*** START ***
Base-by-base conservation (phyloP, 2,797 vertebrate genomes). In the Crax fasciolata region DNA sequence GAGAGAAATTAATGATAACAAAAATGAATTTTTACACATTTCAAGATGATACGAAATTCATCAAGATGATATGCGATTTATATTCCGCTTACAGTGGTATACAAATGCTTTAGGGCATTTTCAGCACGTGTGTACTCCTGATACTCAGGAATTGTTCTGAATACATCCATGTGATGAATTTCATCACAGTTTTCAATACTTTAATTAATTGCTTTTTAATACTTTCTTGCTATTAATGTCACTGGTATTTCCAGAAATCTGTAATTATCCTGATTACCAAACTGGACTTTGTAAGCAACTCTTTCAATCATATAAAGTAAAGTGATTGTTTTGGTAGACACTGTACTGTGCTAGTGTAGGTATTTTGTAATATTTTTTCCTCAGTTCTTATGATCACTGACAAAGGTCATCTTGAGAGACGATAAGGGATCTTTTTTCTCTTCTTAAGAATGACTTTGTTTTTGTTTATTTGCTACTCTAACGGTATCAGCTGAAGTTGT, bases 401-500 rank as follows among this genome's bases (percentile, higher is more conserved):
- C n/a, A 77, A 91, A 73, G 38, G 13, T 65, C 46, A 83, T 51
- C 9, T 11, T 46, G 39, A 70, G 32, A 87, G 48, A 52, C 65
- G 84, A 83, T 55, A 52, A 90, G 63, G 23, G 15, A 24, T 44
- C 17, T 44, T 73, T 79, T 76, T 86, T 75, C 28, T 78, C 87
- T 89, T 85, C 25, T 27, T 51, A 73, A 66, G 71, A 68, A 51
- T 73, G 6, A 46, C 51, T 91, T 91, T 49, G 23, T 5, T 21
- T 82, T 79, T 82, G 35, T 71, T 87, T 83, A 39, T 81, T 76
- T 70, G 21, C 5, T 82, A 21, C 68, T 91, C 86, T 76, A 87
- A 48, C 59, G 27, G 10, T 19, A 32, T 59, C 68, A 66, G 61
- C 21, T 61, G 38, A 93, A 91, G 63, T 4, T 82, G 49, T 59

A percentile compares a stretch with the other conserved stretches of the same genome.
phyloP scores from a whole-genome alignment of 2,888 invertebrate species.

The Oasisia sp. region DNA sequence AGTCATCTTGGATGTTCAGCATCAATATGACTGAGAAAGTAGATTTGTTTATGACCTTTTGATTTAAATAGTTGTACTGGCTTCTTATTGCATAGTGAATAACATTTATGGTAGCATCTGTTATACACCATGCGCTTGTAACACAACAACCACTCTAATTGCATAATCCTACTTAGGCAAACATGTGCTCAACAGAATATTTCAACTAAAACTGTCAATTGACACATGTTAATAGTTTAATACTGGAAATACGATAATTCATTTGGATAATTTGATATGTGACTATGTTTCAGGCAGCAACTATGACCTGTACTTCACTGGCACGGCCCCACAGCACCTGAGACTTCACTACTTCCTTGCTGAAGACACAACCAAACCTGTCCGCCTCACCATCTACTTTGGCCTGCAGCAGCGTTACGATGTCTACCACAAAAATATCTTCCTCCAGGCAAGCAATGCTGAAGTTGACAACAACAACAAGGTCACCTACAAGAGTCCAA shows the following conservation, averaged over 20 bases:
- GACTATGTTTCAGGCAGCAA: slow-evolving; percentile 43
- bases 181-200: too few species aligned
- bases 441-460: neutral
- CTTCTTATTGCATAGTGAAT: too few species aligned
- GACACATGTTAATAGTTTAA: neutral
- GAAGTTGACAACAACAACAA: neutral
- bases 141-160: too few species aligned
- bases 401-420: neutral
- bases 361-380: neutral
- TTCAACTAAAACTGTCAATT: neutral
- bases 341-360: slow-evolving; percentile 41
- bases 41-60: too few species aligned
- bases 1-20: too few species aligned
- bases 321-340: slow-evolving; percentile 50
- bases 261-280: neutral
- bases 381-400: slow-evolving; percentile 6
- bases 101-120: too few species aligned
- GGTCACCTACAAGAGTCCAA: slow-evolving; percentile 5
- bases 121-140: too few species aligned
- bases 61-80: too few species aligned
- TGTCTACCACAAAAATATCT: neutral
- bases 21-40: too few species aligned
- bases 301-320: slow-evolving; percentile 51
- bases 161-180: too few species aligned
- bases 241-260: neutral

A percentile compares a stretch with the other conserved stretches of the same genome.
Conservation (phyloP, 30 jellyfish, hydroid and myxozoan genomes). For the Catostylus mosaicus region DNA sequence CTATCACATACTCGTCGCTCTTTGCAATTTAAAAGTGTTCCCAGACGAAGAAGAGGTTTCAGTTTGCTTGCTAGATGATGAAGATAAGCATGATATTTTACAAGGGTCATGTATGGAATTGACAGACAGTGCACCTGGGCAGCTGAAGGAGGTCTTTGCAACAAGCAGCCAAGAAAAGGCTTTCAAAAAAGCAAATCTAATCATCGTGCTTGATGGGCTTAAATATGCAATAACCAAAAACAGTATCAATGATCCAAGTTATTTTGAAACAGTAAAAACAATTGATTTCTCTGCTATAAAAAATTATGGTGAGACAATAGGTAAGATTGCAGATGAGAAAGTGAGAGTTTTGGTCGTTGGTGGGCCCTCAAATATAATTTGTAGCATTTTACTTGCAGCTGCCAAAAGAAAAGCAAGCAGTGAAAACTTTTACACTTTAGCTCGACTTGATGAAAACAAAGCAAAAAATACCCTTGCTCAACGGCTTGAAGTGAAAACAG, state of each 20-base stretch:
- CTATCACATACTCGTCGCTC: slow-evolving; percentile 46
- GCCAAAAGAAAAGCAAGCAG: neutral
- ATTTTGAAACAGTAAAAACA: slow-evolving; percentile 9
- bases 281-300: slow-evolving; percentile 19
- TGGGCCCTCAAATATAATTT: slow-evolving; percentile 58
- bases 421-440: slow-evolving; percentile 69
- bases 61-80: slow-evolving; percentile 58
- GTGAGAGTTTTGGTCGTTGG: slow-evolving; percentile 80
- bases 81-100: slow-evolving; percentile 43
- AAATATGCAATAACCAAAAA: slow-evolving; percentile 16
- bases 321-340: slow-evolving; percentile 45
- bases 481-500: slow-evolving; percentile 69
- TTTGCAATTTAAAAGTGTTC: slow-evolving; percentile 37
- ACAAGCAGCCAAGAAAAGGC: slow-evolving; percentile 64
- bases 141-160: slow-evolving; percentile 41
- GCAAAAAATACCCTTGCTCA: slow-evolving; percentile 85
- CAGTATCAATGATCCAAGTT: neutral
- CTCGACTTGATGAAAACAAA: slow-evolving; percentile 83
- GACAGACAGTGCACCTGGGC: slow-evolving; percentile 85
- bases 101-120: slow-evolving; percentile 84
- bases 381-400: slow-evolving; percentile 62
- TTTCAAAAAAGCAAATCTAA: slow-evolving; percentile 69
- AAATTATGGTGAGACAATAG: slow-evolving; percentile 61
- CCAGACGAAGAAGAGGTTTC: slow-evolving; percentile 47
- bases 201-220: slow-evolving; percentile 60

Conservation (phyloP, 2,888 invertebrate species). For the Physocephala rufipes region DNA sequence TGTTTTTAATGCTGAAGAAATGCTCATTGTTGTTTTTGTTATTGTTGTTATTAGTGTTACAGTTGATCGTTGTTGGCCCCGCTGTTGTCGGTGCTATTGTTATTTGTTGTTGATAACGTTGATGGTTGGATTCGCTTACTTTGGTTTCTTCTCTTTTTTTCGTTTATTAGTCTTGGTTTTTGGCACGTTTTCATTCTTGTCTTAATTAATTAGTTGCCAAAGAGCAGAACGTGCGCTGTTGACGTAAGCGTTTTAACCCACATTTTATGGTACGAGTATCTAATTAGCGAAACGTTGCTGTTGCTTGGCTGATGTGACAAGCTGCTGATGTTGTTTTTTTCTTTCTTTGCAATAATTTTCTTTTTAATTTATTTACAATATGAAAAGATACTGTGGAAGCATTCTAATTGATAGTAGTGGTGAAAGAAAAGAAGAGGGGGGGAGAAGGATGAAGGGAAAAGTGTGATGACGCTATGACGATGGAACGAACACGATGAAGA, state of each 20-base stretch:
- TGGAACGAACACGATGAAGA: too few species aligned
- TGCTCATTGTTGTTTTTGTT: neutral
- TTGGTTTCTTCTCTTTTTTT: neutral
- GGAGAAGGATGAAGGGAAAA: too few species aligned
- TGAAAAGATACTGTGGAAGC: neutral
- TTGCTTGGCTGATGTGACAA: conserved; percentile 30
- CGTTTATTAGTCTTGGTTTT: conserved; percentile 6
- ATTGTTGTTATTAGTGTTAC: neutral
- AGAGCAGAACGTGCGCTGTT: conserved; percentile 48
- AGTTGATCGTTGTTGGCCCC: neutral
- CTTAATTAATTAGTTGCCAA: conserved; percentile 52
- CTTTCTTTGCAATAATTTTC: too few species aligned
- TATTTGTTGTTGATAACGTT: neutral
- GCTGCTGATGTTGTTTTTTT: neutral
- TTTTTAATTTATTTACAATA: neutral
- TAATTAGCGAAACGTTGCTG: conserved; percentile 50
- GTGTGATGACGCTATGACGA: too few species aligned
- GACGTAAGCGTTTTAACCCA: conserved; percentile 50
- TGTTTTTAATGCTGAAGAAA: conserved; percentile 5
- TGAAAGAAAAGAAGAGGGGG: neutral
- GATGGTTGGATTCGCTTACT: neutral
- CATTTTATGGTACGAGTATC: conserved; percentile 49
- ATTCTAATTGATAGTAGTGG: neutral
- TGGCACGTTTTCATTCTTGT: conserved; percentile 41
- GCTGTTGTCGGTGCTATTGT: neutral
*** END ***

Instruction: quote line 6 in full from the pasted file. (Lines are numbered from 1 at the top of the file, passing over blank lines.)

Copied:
- T 89, T 85, C 25, T 27, T 51, A 73, A 66, G 71, A 68, A 51